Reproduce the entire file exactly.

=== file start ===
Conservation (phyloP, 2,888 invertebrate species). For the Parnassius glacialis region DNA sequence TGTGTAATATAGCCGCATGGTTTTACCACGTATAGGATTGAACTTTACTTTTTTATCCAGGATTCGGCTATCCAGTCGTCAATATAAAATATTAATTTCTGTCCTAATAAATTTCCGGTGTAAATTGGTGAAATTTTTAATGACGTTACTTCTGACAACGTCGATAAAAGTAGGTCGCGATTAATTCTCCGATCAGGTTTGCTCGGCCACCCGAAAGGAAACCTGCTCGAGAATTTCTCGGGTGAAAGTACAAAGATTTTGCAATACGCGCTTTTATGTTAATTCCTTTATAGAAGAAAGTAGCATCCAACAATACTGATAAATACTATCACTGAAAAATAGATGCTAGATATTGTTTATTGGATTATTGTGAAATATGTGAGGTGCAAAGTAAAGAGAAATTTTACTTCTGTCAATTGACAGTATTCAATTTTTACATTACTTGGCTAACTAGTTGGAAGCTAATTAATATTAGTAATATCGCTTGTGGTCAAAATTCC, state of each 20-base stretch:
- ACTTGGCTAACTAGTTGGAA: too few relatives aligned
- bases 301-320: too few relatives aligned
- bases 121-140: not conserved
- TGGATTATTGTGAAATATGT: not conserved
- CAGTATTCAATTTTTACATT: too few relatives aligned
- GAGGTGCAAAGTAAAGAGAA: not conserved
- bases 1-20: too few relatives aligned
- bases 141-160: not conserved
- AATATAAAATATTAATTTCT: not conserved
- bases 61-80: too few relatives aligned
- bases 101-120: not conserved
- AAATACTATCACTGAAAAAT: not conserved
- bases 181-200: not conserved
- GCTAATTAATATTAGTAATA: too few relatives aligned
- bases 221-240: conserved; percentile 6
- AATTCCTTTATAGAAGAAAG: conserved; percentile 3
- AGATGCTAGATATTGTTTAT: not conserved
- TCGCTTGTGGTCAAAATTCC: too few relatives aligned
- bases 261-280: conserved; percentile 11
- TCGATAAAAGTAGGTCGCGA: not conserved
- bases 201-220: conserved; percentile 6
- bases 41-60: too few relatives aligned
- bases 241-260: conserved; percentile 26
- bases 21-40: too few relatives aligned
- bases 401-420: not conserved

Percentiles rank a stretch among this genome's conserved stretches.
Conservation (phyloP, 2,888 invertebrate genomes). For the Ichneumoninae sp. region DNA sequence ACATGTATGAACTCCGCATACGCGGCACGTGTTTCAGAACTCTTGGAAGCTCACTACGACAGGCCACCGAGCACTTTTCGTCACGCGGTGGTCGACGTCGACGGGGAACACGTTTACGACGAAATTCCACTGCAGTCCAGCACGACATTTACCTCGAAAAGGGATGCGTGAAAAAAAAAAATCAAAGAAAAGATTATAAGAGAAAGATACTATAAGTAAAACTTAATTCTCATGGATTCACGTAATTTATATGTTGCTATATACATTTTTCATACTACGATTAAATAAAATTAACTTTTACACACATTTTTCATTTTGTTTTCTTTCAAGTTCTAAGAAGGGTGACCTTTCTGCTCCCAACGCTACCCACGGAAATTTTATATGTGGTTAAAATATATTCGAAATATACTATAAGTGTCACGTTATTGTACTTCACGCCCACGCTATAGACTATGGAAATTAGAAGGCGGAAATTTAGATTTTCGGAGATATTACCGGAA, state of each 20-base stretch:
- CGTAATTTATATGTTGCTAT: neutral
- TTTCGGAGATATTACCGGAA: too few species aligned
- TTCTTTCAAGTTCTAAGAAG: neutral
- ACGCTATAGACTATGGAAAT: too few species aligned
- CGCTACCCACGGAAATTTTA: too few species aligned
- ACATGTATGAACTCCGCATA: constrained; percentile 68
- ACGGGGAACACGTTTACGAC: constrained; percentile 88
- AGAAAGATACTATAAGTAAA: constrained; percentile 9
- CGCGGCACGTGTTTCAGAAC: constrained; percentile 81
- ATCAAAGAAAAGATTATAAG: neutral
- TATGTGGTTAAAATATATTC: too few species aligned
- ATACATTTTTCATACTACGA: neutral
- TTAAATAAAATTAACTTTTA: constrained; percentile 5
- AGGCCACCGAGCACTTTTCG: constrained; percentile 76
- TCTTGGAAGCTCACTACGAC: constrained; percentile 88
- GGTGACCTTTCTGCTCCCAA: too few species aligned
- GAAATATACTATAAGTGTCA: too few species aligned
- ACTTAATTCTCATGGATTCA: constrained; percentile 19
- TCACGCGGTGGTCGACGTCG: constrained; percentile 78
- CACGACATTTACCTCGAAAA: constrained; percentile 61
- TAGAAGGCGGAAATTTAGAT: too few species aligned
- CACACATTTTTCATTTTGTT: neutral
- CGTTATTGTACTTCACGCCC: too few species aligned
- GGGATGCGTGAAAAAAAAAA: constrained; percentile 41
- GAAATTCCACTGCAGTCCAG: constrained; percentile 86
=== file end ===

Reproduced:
Conservation (phyloP, 2,888 invertebrate species). For the Parnassius glacialis region DNA sequence TGTGTAATATAGCCGCATGGTTTTACCACGTATAGGATTGAACTTTACTTTTTTATCCAGGATTCGGCTATCCAGTCGTCAATATAAAATATTAATTTCTGTCCTAATAAATTTCCGGTGTAAATTGGTGAAATTTTTAATGACGTTACTTCTGACAACGTCGATAAAAGTAGGTCGCGATTAATTCTCCGATCAGGTTTGCTCGGCCACCCGAAAGGAAACCTGCTCGAGAATTTCTCGGGTGAAAGTACAAAGATTTTGCAATACGCGCTTTTATGTTAATTCCTTTATAGAAGAAAGTAGCATCCAACAATACTGATAAATACTATCACTGAAAAATAGATGCTAGATATTGTTTATTGGATTATTGTGAAATATGTGAGGTGCAAAGTAAAGAGAAATTTTACTTCTGTCAATTGACAGTATTCAATTTTTACATTACTTGGCTAACTAGTTGGAAGCTAATTAATATTAGTAATATCGCTTGTGGTCAAAATTCC, state of each 20-base stretch:
- ACTTGGCTAACTAGTTGGAA: too few relatives aligned
- bases 301-320: too few relatives aligned
- bases 121-140: not conserved
- TGGATTATTGTGAAATATGT: not conserved
- CAGTATTCAATTTTTACATT: too few relatives aligned
- GAGGTGCAAAGTAAAGAGAA: not conserved
- bases 1-20: too few relatives aligned
- bases 141-160: not conserved
- AATATAAAATATTAATTTCT: not conserved
- bases 61-80: too few relatives aligned
- bases 101-120: not conserved
- AAATACTATCACTGAAAAAT: not conserved
- bases 181-200: not conserved
- GCTAATTAATATTAGTAATA: too few relatives aligned
- bases 221-240: conserved; percentile 6
- AATTCCTTTATAGAAGAAAG: conserved; percentile 3
- AGATGCTAGATATTGTTTAT: not conserved
- TCGCTTGTGGTCAAAATTCC: too few relatives aligned
- bases 261-280: conserved; percentile 11
- TCGATAAAAGTAGGTCGCGA: not conserved
- bases 201-220: conserved; percentile 6
- bases 41-60: too few relatives aligned
- bases 241-260: conserved; percentile 26
- bases 21-40: too few relatives aligned
- bases 401-420: not conserved

Percentiles rank a stretch among this genome's conserved stretches.
Conservation (phyloP, 2,888 invertebrate genomes). For the Ichneumoninae sp. region DNA sequence ACATGTATGAACTCCGCATACGCGGCACGTGTTTCAGAACTCTTGGAAGCTCACTACGACAGGCCACCGAGCACTTTTCGTCACGCGGTGGTCGACGTCGACGGGGAACACGTTTACGACGAAATTCCACTGCAGTCCAGCACGACATTTACCTCGAAAAGGGATGCGTGAAAAAAAAAAATCAAAGAAAAGATTATAAGAGAAAGATACTATAAGTAAAACTTAATTCTCATGGATTCACGTAATTTATATGTTGCTATATACATTTTTCATACTACGATTAAATAAAATTAACTTTTACACACATTTTTCATTTTGTTTTCTTTCAAGTTCTAAGAAGGGTGACCTTTCTGCTCCCAACGCTACCCACGGAAATTTTATATGTGGTTAAAATATATTCGAAATATACTATAAGTGTCACGTTATTGTACTTCACGCCCACGCTATAGACTATGGAAATTAGAAGGCGGAAATTTAGATTTTCGGAGATATTACCGGAA, state of each 20-base stretch:
- CGTAATTTATATGTTGCTAT: neutral
- TTTCGGAGATATTACCGGAA: too few species aligned
- TTCTTTCAAGTTCTAAGAAG: neutral
- ACGCTATAGACTATGGAAAT: too few species aligned
- CGCTACCCACGGAAATTTTA: too few species aligned
- ACATGTATGAACTCCGCATA: constrained; percentile 68
- ACGGGGAACACGTTTACGAC: constrained; percentile 88
- AGAAAGATACTATAAGTAAA: constrained; percentile 9
- CGCGGCACGTGTTTCAGAAC: constrained; percentile 81
- ATCAAAGAAAAGATTATAAG: neutral
- TATGTGGTTAAAATATATTC: too few species aligned
- ATACATTTTTCATACTACGA: neutral
- TTAAATAAAATTAACTTTTA: constrained; percentile 5
- AGGCCACCGAGCACTTTTCG: constrained; percentile 76
- TCTTGGAAGCTCACTACGAC: constrained; percentile 88
- GGTGACCTTTCTGCTCCCAA: too few species aligned
- GAAATATACTATAAGTGTCA: too few species aligned
- ACTTAATTCTCATGGATTCA: constrained; percentile 19
- TCACGCGGTGGTCGACGTCG: constrained; percentile 78
- CACGACATTTACCTCGAAAA: constrained; percentile 61
- TAGAAGGCGGAAATTTAGAT: too few species aligned
- CACACATTTTTCATTTTGTT: neutral
- CGTTATTGTACTTCACGCCC: too few species aligned
- GGGATGCGTGAAAAAAAAAA: constrained; percentile 41
- GAAATTCCACTGCAGTCCAG: constrained; percentile 86